Know your strengths to win more work
Via LinkedIn : “Most people think they know what they are good at. They are usually wrong. More often, people know what they are good at – and even then more people are wrong than right. And yet, a person can perform only from strength.” This is a snippet of wisdom from Peter Drucker, the man behind great books ‘Managing Oneself’ and ‘The Effective Executive’.
Drucker builds on the above statement to say, learning and knowing your strengths enables you to concentrate on those strengths, and ultimately produce better results.
As a freelancer pitching for work, a job seeker in an interview or a business owner closing a significant deal – knowing your strengths gives you a competitive advantage. “Put yourself where your strengths can produce results” Drucker says.
A pre-requisite for a freelance writer is they can write well. So how do they differentiate from the next freelance writer – by resonating well with a specific audience can help them stand out from the crowd.
Here’s an example for a freelance writer seeking their ideal client and to ultimately win more work. When identifying strengths, the freelance writer recognises they have an intuitive understanding of technical people (as did Drucker) like accountants, engineers and app developers. The freelance writer knows they can understand things with detail more than most of their peers and begins to highlight this skill when marketing and pitching for work. “I can write white papers for your business website as I understand what you do for your clients”, she or he says.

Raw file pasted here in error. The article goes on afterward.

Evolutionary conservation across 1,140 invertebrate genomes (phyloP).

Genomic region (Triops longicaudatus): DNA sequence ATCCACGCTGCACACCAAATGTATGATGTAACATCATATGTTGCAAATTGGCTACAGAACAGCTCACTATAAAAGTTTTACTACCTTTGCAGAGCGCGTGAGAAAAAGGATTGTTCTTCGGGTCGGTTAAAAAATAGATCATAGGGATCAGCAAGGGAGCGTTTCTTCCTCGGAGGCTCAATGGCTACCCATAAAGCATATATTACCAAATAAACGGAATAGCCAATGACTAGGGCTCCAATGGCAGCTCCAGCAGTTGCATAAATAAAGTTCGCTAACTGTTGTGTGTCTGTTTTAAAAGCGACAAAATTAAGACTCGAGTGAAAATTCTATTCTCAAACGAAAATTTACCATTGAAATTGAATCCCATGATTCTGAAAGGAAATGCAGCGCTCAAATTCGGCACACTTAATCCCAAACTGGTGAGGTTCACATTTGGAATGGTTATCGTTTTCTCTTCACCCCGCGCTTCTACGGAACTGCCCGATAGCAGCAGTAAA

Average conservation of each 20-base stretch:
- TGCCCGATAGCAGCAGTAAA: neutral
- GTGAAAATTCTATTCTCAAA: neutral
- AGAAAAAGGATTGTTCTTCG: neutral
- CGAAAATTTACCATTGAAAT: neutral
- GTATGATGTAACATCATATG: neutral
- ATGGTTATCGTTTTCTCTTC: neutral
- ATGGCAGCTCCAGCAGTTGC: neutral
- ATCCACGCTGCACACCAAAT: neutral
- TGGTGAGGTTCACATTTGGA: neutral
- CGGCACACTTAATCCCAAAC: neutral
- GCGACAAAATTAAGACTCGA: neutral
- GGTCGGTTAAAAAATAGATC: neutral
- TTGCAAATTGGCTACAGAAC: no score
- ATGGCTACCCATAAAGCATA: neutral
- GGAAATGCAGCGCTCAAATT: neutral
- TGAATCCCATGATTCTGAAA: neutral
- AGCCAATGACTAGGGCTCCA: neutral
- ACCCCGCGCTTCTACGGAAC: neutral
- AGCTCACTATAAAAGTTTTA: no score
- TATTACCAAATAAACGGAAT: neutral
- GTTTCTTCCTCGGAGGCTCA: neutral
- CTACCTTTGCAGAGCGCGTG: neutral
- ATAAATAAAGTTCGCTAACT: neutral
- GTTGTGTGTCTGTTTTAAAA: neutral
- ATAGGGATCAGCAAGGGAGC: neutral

Drucker also says its as important to know where you’re weak – so you can fill the gaps in your knowledge.
FINDING YOUR STRENGTHS AND WEAKNESSES
Its simple but takes time so start ASAP – every time you make a key decision or take a key action write down what you expect will happen. Nine or twelve months later compare the results with the expectations; this is called ‘feedback analysis’ and is, in Ducker’s opinion “the only way to discover strengths.”
The book ‘Managing Oneself’ is short (easily read in a few hours), punchy and insightful. I recommend it to anyone that pitches for work, is an entrepreneur, seeks a job or just wants to continually develop him or herself.
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